When buying a property in the names of two or more people it is important to consider whether you would like to enter into an agreement to set out such matters as: the shares in which you own the property, the consequences of certain events such as marriage or death and the circumstances in which the agreement should end.

Such an agreement is known as a Declaration of Trust.

As above, there are various circumstances that might trigger the need for a Declaration of Trust and these might include the following: –

 

Owning the Property in “Shares”

When two or more parties own a property together they can own it either as Joint Tenants, where all parties own the entire property, or Tenants in common, where each party owns a distinct share. For more information regarding this please see: Tenants in Common vs Joint Tenants.

The way in which you own your property can be documented within a Declaration of Trust which can include extremely detailed information regarding the shares. These shares can, if appropriate, also change throughout the ownership of your property by taking account of numerous factors including contributions (monetary or otherwise) made by each party towards the property.

 

Consequences of Marriage or Death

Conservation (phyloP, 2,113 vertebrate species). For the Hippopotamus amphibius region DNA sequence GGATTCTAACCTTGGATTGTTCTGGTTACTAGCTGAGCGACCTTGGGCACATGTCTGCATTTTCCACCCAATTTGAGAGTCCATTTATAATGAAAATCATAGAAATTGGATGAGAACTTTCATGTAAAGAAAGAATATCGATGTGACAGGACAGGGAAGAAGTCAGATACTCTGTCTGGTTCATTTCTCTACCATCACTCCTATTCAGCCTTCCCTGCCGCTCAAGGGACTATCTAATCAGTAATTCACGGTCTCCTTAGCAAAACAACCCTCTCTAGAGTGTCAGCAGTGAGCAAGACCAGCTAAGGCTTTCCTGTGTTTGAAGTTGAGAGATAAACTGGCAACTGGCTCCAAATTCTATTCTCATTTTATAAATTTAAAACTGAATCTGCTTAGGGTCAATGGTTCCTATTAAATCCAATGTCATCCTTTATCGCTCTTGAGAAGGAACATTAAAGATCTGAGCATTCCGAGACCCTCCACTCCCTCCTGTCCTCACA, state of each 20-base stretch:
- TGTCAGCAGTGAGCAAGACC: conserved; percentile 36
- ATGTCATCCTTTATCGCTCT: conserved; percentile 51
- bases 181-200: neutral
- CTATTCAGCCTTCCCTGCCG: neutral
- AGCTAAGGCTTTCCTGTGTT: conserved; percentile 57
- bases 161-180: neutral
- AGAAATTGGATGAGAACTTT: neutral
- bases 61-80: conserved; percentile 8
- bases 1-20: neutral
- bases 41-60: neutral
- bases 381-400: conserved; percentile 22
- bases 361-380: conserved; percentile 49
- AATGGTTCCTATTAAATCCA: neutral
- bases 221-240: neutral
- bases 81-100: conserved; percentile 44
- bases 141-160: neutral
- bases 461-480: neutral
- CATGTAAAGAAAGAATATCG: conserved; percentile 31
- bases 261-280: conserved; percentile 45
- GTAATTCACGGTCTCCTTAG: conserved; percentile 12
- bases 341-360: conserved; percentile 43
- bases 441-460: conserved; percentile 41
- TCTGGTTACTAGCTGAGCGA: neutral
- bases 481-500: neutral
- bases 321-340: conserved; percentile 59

It is often the case that individuals will prepare a Declaration of Trust when they are unmarried in order to protect their respective interests. Declarations of Trust do not bind a Matrimonial Court. It is therefore important to note that the document will not be legally binding, but may be of evidential value, in financial proceedings following marriage and subsequent divorce. A key aspect of the document would therefore be to account for future scenarios in order to provide as much evidence to the Court as possible.

On death, if co-owners own a property as Joint Tenants, then the property will pass automatically to the surviving owner(s) regardless of the deceased’s wishes. This can cause problems within families, particularly where parents have gifted money for the purchase or where parties have separate children. It is therefore important that, if it is not your intention to leave your share of your property to your co-owner, you put the necessary measures in place to prevent this from happening automatically.

 

The Agreement coming to an end

When purchasing a property with one or more other parties it is important to consider how and when you might like to end the relationship in future. This can be accounted for within a Declaration of Trust.

It is important to consider the potential triggers for the end of the relationship which might include; one party giving the other notice, the sale of the property or perhaps the death of a party. It is then equally important to consider what terms you would expect to impose in each scenario.

All  these factors can be included within a Declaration of Trust where detailed provision can be made.

Get in Touch

If you would like to consider the preparation of a Declaration of Trust for yourself or, perhaps, a child to whom you have gifted purchase moneys, please contact Charlotte Fox, one of our Private Client solicitors, on 0118 958 9711 or [email protected] for more information.

Further Reading:

Residential conveyancing at Barrett & Co

New Law Society Conveyancing Protocol

A look at new build properties: The differences to the conveyancing process

Shared Ownership

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